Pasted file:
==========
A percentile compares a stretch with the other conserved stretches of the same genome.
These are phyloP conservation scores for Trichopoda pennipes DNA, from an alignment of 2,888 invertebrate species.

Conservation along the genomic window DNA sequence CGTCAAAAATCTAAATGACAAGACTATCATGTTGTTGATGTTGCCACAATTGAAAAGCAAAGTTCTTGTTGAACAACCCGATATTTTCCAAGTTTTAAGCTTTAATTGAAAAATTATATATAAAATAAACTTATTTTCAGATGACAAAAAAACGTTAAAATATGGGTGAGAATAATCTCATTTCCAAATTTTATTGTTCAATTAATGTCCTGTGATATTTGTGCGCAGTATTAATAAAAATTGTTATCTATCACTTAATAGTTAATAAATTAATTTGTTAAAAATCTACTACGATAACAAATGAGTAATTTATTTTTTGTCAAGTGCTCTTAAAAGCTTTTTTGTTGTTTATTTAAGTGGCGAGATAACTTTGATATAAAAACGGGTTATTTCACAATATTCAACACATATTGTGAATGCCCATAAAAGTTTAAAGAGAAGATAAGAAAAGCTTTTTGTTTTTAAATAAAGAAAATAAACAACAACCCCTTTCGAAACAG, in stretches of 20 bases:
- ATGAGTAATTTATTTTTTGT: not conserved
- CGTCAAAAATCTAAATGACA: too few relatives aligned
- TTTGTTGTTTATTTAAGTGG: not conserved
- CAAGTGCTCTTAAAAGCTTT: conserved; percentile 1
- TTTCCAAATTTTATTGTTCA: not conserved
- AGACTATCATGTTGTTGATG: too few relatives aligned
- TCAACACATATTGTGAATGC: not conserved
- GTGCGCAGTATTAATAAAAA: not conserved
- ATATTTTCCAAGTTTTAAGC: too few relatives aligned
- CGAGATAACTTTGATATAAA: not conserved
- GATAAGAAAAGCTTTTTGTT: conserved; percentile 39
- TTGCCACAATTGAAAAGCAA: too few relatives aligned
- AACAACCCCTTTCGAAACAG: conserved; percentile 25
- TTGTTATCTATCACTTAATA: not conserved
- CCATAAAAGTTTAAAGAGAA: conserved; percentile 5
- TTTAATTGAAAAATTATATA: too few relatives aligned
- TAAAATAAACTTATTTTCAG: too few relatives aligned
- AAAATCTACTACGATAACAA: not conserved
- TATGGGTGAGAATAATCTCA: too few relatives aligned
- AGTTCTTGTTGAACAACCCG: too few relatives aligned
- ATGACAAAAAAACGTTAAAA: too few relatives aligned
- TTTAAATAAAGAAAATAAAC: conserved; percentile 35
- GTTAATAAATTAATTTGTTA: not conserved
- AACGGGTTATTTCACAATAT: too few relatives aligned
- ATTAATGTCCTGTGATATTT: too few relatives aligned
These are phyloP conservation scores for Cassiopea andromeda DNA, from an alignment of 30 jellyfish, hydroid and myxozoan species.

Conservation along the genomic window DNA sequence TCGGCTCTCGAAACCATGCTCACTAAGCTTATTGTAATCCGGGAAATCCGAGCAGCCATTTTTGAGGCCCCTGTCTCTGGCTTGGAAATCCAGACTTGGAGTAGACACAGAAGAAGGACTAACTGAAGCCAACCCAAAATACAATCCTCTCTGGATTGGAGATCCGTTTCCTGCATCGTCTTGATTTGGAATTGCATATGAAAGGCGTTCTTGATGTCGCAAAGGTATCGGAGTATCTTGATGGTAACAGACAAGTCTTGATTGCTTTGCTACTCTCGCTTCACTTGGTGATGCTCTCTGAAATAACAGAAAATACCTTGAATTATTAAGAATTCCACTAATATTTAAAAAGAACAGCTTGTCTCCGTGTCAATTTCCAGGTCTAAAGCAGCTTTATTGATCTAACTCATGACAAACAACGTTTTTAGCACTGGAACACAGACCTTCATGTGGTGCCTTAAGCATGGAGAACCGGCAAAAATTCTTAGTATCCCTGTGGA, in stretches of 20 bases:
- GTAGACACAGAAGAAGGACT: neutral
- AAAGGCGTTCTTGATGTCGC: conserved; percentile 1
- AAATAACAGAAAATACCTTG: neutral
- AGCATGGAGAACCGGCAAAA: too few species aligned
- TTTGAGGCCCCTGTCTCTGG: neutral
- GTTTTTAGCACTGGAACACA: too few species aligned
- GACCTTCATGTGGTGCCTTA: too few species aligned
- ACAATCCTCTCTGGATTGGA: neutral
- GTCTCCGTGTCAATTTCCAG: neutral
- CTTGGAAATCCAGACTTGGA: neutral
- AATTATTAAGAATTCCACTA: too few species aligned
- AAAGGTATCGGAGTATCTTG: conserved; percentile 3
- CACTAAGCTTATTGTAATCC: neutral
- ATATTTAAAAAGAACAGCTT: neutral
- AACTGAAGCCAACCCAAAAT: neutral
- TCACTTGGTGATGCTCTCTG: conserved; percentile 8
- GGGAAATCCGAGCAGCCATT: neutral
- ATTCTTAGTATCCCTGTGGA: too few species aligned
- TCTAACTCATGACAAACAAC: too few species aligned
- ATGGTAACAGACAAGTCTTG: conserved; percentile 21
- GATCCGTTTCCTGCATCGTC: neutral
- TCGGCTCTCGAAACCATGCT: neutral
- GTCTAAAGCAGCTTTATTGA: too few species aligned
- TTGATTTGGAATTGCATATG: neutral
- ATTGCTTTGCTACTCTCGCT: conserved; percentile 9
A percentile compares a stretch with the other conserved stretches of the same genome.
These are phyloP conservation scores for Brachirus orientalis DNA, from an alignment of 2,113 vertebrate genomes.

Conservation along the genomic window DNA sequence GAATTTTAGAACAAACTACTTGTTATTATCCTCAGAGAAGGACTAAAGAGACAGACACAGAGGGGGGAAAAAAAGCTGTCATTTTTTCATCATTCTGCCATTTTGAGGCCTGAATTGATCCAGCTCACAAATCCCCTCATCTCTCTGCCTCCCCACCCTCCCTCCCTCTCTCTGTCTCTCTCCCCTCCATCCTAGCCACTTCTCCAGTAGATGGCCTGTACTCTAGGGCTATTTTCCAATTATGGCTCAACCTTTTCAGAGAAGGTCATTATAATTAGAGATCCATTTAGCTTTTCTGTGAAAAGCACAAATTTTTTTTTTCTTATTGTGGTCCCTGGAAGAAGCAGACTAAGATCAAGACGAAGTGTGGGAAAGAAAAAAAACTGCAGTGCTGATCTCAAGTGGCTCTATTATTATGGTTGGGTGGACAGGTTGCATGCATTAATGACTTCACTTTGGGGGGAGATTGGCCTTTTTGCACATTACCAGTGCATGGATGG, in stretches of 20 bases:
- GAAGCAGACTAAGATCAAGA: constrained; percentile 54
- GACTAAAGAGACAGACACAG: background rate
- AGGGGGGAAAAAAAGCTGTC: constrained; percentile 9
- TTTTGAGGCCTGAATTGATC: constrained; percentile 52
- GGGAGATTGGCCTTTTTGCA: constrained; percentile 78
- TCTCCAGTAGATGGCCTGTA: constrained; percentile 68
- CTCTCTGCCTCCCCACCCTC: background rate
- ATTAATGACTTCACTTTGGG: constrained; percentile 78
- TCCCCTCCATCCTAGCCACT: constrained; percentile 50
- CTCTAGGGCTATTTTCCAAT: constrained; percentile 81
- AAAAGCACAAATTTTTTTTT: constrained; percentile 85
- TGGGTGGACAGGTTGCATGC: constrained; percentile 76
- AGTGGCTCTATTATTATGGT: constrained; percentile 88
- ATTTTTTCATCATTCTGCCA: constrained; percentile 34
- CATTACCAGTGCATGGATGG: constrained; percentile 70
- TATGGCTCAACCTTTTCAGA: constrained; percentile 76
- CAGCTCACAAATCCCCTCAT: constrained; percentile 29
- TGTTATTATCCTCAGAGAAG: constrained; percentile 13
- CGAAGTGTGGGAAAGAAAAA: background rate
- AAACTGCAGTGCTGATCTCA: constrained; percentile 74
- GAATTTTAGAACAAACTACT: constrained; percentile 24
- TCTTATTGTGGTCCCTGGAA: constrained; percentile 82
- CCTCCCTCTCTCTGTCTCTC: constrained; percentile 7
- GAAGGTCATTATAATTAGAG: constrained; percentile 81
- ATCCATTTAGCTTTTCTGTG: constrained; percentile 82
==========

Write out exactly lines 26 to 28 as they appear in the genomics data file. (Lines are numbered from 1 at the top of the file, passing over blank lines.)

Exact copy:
- GTTAATAAATTAATTTGTTA: not conserved
- AACGGGTTATTTCACAATAT: too few relatives aligned
- ATTAATGTCCTGTGATATTT: too few relatives aligned